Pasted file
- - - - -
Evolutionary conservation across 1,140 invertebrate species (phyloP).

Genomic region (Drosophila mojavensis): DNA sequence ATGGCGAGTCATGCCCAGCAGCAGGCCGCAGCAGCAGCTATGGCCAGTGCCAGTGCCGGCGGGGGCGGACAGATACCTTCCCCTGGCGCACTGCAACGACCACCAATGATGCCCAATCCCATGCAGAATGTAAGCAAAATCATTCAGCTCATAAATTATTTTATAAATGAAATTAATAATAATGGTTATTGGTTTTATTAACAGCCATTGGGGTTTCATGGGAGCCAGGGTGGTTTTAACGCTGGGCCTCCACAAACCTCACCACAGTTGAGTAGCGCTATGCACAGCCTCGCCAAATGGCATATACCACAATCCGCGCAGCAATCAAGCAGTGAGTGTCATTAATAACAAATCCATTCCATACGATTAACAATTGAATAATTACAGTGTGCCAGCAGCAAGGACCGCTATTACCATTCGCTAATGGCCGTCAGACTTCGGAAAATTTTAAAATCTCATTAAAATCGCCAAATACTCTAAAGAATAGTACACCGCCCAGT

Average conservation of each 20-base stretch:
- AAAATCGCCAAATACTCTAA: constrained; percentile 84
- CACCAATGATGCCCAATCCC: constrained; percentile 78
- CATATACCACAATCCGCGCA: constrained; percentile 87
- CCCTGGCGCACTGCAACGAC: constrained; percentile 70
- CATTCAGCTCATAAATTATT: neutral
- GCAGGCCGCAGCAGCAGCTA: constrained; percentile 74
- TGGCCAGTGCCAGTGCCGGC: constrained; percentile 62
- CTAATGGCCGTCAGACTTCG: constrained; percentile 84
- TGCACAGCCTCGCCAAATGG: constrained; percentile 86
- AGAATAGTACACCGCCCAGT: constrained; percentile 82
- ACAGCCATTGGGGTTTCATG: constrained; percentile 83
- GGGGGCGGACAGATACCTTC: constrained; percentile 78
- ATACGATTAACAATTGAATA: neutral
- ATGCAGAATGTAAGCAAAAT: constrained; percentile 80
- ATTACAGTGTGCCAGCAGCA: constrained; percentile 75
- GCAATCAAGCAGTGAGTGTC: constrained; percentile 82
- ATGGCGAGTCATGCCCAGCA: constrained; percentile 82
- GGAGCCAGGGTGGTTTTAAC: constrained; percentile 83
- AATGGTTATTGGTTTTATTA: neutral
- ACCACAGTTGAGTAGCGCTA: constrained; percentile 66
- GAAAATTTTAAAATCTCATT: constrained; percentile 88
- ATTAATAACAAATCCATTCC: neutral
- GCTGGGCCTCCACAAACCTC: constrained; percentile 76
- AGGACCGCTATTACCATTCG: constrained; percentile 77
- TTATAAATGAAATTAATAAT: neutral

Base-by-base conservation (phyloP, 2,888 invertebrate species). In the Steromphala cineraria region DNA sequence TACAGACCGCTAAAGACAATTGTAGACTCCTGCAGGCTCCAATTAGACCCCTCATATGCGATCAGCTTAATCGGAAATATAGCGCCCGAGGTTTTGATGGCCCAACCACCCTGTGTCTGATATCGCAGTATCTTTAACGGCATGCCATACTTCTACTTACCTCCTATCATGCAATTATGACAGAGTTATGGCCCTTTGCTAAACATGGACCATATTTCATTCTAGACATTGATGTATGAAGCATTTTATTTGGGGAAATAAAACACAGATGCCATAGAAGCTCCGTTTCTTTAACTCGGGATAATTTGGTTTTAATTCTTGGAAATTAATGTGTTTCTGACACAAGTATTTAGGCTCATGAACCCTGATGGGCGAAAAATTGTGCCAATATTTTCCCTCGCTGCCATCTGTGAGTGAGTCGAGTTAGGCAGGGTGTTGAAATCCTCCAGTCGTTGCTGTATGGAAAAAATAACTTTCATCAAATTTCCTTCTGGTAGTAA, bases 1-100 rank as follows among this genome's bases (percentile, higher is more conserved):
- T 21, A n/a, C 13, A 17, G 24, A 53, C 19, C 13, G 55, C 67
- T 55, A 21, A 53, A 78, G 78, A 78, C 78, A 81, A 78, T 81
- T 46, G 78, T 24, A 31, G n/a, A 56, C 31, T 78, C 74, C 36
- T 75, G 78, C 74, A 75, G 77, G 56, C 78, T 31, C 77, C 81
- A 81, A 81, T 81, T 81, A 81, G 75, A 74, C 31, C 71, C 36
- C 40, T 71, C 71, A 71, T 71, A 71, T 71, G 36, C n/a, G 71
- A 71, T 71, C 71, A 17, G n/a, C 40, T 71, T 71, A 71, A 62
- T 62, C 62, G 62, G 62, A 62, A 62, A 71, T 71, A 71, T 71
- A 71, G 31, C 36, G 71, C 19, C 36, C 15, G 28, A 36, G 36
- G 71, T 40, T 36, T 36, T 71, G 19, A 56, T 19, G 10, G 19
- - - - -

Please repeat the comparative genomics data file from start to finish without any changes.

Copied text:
Evolutionary conservation across 1,140 invertebrate species (phyloP).

Genomic region (Drosophila mojavensis): DNA sequence ATGGCGAGTCATGCCCAGCAGCAGGCCGCAGCAGCAGCTATGGCCAGTGCCAGTGCCGGCGGGGGCGGACAGATACCTTCCCCTGGCGCACTGCAACGACCACCAATGATGCCCAATCCCATGCAGAATGTAAGCAAAATCATTCAGCTCATAAATTATTTTATAAATGAAATTAATAATAATGGTTATTGGTTTTATTAACAGCCATTGGGGTTTCATGGGAGCCAGGGTGGTTTTAACGCTGGGCCTCCACAAACCTCACCACAGTTGAGTAGCGCTATGCACAGCCTCGCCAAATGGCATATACCACAATCCGCGCAGCAATCAAGCAGTGAGTGTCATTAATAACAAATCCATTCCATACGATTAACAATTGAATAATTACAGTGTGCCAGCAGCAAGGACCGCTATTACCATTCGCTAATGGCCGTCAGACTTCGGAAAATTTTAAAATCTCATTAAAATCGCCAAATACTCTAAAGAATAGTACACCGCCCAGT

Average conservation of each 20-base stretch:
- AAAATCGCCAAATACTCTAA: constrained; percentile 84
- CACCAATGATGCCCAATCCC: constrained; percentile 78
- CATATACCACAATCCGCGCA: constrained; percentile 87
- CCCTGGCGCACTGCAACGAC: constrained; percentile 70
- CATTCAGCTCATAAATTATT: neutral
- GCAGGCCGCAGCAGCAGCTA: constrained; percentile 74
- TGGCCAGTGCCAGTGCCGGC: constrained; percentile 62
- CTAATGGCCGTCAGACTTCG: constrained; percentile 84
- TGCACAGCCTCGCCAAATGG: constrained; percentile 86
- AGAATAGTACACCGCCCAGT: constrained; percentile 82
- ACAGCCATTGGGGTTTCATG: constrained; percentile 83
- GGGGGCGGACAGATACCTTC: constrained; percentile 78
- ATACGATTAACAATTGAATA: neutral
- ATGCAGAATGTAAGCAAAAT: constrained; percentile 80
- ATTACAGTGTGCCAGCAGCA: constrained; percentile 75
- GCAATCAAGCAGTGAGTGTC: constrained; percentile 82
- ATGGCGAGTCATGCCCAGCA: constrained; percentile 82
- GGAGCCAGGGTGGTTTTAAC: constrained; percentile 83
- AATGGTTATTGGTTTTATTA: neutral
- ACCACAGTTGAGTAGCGCTA: constrained; percentile 66
- GAAAATTTTAAAATCTCATT: constrained; percentile 88
- ATTAATAACAAATCCATTCC: neutral
- GCTGGGCCTCCACAAACCTC: constrained; percentile 76
- AGGACCGCTATTACCATTCG: constrained; percentile 77
- TTATAAATGAAATTAATAAT: neutral

Base-by-base conservation (phyloP, 2,888 invertebrate species). In the Steromphala cineraria region DNA sequence TACAGACCGCTAAAGACAATTGTAGACTCCTGCAGGCTCCAATTAGACCCCTCATATGCGATCAGCTTAATCGGAAATATAGCGCCCGAGGTTTTGATGGCCCAACCACCCTGTGTCTGATATCGCAGTATCTTTAACGGCATGCCATACTTCTACTTACCTCCTATCATGCAATTATGACAGAGTTATGGCCCTTTGCTAAACATGGACCATATTTCATTCTAGACATTGATGTATGAAGCATTTTATTTGGGGAAATAAAACACAGATGCCATAGAAGCTCCGTTTCTTTAACTCGGGATAATTTGGTTTTAATTCTTGGAAATTAATGTGTTTCTGACACAAGTATTTAGGCTCATGAACCCTGATGGGCGAAAAATTGTGCCAATATTTTCCCTCGCTGCCATCTGTGAGTGAGTCGAGTTAGGCAGGGTGTTGAAATCCTCCAGTCGTTGCTGTATGGAAAAAATAACTTTCATCAAATTTCCTTCTGGTAGTAA, bases 1-100 rank as follows among this genome's bases (percentile, higher is more conserved):
- T 21, A n/a, C 13, A 17, G 24, A 53, C 19, C 13, G 55, C 67
- T 55, A 21, A 53, A 78, G 78, A 78, C 78, A 81, A 78, T 81
- T 46, G 78, T 24, A 31, G n/a, A 56, C 31, T 78, C 74, C 36
- T 75, G 78, C 74, A 75, G 77, G 56, C 78, T 31, C 77, C 81
- A 81, A 81, T 81, T 81, A 81, G 75, A 74, C 31, C 71, C 36
- C 40, T 71, C 71, A 71, T 71, A 71, T 71, G 36, C n/a, G 71
- A 71, T 71, C 71, A 17, G n/a, C 40, T 71, T 71, A 71, A 62
- T 62, C 62, G 62, G 62, A 62, A 62, A 71, T 71, A 71, T 71
- A 71, G 31, C 36, G 71, C 19, C 36, C 15, G 28, A 36, G 36
- G 71, T 40, T 36, T 36, T 71, G 19, A 56, T 19, G 10, G 19